Last week, we were invited by a friend at Sankofa.org to a special screening of Survivors Guide to Prison (see trailer below) by filmmaker Matthew Cooke, hosted by Pusha T and David Arquette. The film was produced by a multitude of well-known activist celebrities, including Susan Sarandon, long known as an advocate for prisoner’s rights, and featured celebrities and known activists, each giving advice on how to survive prison. The film also provided necessary information on the troubled United States criminal justice system. Throughout the movie one learns the story of two men, both wrongly charged and convicted of crimes they did not commit. Both of these men served years in prison before they were finally proven innocent and released. It’s heartbreaking to know that these are just two of many such stories in existence.
The documentary’s depiction of our criminal justice system, it’s dysfunctionality and horrific treatment of those charged, convicted, imprisoned, and eventually released back into a world that does not accept them, is bleak. The complex and multi-layered problems include:
- Violence, inside prison by fellow inmates as well as by law enforcement
- The dehumanization of inmates
- Minor offenses often carry heavy and long mandatory jail sentences even for first-time offenders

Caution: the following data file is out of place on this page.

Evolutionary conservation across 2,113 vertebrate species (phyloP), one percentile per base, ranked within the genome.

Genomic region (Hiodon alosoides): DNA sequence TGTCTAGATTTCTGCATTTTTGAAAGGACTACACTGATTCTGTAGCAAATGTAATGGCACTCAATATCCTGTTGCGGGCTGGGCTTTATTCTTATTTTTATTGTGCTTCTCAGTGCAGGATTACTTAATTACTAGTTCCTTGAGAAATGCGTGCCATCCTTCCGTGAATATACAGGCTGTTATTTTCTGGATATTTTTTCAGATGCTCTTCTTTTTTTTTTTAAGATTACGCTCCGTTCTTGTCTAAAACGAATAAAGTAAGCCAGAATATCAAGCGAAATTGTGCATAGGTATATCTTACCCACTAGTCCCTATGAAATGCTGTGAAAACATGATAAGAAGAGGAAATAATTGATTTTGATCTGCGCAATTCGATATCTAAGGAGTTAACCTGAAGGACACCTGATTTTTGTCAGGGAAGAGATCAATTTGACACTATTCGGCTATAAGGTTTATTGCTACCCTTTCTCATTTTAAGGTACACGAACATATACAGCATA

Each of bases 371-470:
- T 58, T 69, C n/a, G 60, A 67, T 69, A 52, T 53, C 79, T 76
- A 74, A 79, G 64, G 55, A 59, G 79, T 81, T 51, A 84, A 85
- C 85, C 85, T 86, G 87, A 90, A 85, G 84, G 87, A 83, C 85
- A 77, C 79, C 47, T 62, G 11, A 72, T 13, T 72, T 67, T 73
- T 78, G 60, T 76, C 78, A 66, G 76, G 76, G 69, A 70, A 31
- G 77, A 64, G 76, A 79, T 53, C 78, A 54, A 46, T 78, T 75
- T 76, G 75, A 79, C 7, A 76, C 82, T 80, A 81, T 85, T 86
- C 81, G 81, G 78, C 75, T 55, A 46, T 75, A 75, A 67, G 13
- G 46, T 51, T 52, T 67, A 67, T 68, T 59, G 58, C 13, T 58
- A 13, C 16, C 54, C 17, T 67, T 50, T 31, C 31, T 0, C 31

- Outrageous bail requirements
- The racial divide within the prisons
- The unfair and biased treatment of African Americans, as well as the poor, in charging, setting bail and sentencing
- Inadequate legal representation
- Lack of appropriate mental health care (many inmates have mental conditions that go untreated)
- Slave labor perpetrated by well-known corporations
- Prosecutors who only want to win their cases, regardless of the possible innocence of those charged (95% of their “wins” are plea bargains, most of which will carry longer prison sentences)
- The privatization of prisons where prisons are profit-centers: and the more inmates, the more money goes into the pockets of the owners)
The documentary is deeply disturbing and extremely powerful. Some of us know about the violence and lack of mental and general health care, but many don’t know about how the privatization of prisons has increased our prison population such that there are more people in prison than in college in the US. It’s all about the money, thus these prison owners hire powerful lobbyists to pass mandatory sentencing laws. They fill their pockets with our tax money, while people who should not even be behind bars live lives of horror. Yes, some of those who are behind bars deserve to be there, but that does not mean they deserve to be treated like animals. Are we imprisoning them to punish them? Or to rehabilitate them?
Here are some stats from Prison Policy Initiative to put a quick perspective on it…
But know this… there are real problems for those incarcerated and if you think that the simple rule of “everyone in jail deserves to be there” you have been living under a large rock. Research, learn and be informed.